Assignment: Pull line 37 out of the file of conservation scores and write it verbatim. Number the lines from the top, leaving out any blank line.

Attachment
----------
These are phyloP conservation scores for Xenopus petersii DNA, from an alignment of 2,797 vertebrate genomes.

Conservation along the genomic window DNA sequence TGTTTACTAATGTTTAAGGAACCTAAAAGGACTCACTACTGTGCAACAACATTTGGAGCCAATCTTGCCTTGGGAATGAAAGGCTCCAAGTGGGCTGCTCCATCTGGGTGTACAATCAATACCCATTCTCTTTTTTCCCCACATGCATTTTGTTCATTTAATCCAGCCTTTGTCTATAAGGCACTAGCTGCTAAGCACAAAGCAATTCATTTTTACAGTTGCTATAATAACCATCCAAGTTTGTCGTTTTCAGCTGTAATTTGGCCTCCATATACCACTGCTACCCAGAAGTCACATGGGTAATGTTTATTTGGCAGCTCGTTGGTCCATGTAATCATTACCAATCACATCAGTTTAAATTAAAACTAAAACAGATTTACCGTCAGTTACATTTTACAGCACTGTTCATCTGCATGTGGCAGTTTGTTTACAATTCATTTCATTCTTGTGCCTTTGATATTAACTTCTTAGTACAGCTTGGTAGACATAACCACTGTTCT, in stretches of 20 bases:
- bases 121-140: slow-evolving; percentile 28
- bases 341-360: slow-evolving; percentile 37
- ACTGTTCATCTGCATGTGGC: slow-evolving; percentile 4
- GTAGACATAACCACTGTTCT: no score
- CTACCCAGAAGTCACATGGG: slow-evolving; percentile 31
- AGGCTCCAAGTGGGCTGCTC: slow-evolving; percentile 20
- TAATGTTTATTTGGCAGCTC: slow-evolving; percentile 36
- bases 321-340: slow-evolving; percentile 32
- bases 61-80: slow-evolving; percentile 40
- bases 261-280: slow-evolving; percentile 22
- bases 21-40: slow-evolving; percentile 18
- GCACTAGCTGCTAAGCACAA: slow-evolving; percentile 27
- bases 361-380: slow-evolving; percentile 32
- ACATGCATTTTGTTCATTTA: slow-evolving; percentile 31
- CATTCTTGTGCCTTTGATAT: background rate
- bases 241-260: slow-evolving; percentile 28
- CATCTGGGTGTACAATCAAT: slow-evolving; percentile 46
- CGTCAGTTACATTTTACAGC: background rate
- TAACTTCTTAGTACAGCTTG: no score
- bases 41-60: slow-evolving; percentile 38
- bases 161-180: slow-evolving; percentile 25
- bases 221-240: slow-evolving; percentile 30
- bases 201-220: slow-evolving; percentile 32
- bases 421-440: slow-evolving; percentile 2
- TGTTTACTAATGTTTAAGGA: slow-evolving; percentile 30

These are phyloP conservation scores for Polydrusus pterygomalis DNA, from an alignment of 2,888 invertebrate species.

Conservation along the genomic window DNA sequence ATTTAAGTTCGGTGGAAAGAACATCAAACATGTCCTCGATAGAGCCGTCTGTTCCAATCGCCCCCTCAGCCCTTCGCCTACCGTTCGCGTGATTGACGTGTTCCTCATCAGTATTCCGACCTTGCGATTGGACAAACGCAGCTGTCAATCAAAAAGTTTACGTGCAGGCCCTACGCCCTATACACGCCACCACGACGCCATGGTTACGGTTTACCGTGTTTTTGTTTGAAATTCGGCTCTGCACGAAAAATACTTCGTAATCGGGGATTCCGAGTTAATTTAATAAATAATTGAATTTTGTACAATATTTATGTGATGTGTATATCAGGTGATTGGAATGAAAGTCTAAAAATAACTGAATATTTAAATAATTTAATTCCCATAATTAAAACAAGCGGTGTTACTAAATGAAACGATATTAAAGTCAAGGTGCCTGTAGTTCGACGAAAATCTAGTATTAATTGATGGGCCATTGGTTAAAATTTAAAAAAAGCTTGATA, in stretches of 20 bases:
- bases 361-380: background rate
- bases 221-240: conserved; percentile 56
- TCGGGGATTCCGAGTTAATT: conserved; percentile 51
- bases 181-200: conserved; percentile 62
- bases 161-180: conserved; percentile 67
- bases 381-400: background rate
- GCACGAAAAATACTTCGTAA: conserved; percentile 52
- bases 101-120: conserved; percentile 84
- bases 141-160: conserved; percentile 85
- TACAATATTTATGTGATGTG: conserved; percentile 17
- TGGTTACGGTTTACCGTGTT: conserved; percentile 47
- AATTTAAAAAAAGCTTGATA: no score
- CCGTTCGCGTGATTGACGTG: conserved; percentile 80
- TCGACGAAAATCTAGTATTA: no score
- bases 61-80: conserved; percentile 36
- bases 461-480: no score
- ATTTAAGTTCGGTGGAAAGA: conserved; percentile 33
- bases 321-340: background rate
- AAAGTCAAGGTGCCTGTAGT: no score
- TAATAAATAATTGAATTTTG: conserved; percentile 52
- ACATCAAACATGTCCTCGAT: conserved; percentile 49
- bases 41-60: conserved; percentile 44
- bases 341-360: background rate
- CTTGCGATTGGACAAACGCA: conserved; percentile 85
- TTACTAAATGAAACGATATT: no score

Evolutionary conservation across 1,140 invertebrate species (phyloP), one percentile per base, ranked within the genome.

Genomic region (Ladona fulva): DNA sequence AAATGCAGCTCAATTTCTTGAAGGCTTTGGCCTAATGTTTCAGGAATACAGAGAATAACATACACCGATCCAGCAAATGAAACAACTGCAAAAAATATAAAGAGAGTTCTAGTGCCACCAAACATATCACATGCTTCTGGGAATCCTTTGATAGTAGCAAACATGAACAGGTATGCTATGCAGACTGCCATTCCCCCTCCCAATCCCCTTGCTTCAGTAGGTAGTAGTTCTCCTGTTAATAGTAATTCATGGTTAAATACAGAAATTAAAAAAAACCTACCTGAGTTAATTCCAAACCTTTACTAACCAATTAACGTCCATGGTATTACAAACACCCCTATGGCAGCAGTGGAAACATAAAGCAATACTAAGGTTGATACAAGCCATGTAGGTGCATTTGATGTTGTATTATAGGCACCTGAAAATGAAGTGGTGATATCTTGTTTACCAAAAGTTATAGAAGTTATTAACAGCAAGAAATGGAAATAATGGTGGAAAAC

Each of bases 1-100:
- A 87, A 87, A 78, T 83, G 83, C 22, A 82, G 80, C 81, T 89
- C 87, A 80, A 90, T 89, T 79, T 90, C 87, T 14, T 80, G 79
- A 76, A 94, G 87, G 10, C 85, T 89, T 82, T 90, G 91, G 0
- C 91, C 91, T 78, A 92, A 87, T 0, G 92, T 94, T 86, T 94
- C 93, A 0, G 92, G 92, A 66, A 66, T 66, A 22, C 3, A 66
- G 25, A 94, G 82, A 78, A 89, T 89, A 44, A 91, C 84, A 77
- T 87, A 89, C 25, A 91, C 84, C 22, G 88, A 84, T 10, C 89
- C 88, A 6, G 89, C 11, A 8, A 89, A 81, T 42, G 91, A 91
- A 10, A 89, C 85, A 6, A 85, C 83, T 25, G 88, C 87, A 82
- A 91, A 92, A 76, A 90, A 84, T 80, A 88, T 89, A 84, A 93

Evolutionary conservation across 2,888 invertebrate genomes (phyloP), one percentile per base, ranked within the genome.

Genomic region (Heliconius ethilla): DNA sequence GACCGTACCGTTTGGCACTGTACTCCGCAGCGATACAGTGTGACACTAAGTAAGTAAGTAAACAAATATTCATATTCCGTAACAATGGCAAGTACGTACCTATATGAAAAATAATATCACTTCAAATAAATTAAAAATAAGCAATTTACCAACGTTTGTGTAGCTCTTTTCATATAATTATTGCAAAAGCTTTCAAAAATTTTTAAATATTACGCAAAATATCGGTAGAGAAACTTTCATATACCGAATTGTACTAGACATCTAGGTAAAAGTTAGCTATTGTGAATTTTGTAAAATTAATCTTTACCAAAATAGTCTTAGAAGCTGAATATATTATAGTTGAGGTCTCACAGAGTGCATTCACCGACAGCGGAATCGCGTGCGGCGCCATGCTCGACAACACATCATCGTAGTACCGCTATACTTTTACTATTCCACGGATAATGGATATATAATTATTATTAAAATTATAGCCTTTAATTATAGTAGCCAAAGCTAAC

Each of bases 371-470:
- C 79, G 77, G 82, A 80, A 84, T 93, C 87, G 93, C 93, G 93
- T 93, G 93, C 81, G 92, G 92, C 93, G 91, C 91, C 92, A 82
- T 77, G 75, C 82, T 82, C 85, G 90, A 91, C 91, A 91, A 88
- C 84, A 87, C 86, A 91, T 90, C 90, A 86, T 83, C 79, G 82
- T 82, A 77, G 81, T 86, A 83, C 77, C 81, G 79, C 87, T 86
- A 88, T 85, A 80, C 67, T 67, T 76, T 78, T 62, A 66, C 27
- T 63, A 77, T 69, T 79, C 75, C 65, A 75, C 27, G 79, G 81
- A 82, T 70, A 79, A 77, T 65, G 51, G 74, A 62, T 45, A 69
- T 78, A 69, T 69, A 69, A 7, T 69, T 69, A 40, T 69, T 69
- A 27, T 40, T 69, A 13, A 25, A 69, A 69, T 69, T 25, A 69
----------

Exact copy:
- bases 101-120: conserved; percentile 84